Today, Levi’s is still a pioneer in the denim industry. Thanks to its trademarked Water<Less innovations, Levi’s has saved more than 1.8 billion liters and recycled more than 129 million liters of water. So far, approximately 40% of Levi’s products use this innovation. Water<Less implements a Screened Chemistry standard which eliminates toxic chemicals from its supply chain. To help avoid ending up in a landfill, Levi’s has partnered with Give Back Box, where you pack up your old jeans and print a free shipping label, then drop it in the mail where it is sent to charity.

AG

AG Conscious Hemp Denim Jacket. (Photo Credit: AG)

AG has a denim capsule collection called “The Jean of Tomorrow.” This denim capsule collection has a blend of organic cotton, lyocell, and hemp, the jeans and unisex jacket have no metal rivets—instead, Tencel threads hold the fabric together —and rather than metal buttons, they used corozo nuts. The size and care tags were also replaced by screen-printed, soy-based ink. These jeans are 100% natural and biodegradable, so they can eventually be composted and return to the earth.

AG hopes the project can be a model for the entire denim industry in the future: “There is a responsibility for big companies with large manufacturing programs to step up and adopt more eco-friendly processes,” Samuel Ku, AG’s president and creative director, said in a release. “It takes wide-scale investment and adoption to really move the needle in terms of impact, as well as drive down the costs of sustainability so that we can see it become the new norm for all brands.”

DL1961

DL1961 and Candice Swanepoel, sustainable denim. (Photo Credit: DL 1961)

DL1961 jeans are created with lower-impact cellulose (i.e., wood pulp) fibers as well as certified-organic cotton and clean indigo dyes that reduce water use and create no harmful byproducts. There factories are a vertical integration, which means there’s less shipping and packaging involved in manufacturing each denim item, reducing both DL1961’s carbon emissions.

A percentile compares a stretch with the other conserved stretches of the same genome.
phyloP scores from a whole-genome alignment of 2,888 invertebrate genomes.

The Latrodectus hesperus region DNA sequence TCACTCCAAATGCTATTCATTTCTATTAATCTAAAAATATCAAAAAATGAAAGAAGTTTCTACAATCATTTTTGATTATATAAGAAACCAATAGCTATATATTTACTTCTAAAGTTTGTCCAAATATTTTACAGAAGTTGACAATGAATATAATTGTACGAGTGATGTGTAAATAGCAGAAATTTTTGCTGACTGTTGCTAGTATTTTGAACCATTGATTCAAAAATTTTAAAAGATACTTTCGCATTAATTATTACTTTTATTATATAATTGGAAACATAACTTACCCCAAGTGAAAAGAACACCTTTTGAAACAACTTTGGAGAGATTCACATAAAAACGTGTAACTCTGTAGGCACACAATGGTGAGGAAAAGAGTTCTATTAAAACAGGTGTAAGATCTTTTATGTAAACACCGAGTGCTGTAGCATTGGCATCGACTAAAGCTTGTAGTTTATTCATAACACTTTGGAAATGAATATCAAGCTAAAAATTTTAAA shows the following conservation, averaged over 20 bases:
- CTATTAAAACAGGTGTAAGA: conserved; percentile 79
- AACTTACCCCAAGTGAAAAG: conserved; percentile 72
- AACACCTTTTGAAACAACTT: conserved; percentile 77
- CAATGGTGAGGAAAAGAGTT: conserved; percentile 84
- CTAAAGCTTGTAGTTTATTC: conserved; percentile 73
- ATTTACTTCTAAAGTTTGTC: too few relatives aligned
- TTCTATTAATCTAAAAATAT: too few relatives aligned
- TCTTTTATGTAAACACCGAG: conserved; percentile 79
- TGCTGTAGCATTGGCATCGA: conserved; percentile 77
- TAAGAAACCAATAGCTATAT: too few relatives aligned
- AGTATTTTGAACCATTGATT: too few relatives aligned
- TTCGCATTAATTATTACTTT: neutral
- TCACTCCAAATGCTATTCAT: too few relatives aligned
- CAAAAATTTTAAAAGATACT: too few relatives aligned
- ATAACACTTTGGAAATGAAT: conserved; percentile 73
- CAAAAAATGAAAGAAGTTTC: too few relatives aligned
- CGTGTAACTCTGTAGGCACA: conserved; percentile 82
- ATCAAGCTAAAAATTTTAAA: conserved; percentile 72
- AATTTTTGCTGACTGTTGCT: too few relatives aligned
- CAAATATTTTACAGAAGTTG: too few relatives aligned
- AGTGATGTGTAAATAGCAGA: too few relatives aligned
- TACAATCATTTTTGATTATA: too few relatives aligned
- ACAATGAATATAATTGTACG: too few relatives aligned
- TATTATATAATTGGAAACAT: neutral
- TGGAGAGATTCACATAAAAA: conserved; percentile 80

RE/DONE

Re/Done sustainable jeans. (Photo Credit: Instagram @ haileybieber)

One of the hottest denim labels Re/Done launched in 2014 with a brilliant concept: vintage men’s denim reworked for women’s bodies. Since then, Re/Done has grown to include new jeans, vintage-inspired T-shirts, dresses, suiting, and a full men’s line. The company also introduced a peer-to-peer secondhand marketplace where customers can buy and sell their Re/Done jeans, T-shirts, blazers, and more.

SEZANE

Sustainable denim from Sézane. (Photo Credit: Sézane)

French label Sézane is loved for its affordable, vintage-inspired jeans, but founder Morgane Sezalory is now focused on sustainability as well. She has reorganized her denim production to include 100% GOTS-certified organic cotton, eco-friendly washing, recycled water, and laser detailing instead of chemical treatments. The founder has taken sustainability for her brand one step further, now all of Sézane’s shipping boxes are made from recycled cardboard or are derived from sustainably managed forests.

FRAME

Frame favorite Le Palazzo jean is made with eco-conscious materials. (Photo Credit: Frame)

L.A. denim brand Frame has introduced a ten-piece denim collection called Pure Denim. These garments are created with 100% biodegradable organic cotton that uses 98% less water in its production process compared to traditional denim processes. Frame’s sustainable jeans come in all shapes, from skinny to wide-leg denim.

SLVRLAKE

SLVRLAKE’s sustainable denim pants. (Photo Credit: Net-A-Porter)

Louise Edgley, the founder of Slvrlake, is addressing the challenges of cotton by trying something else: hemp. As one of the fastest-growing plants on earth, it can be easily grown without pesticides or fertilizer, requires a fraction of the water needed to grow cotton, and is 100% biodegradable. Edgley’s signature London and Beatnik jeans now come in a soft and durable cotton and hemp blend with a distinctive baby-blue wash.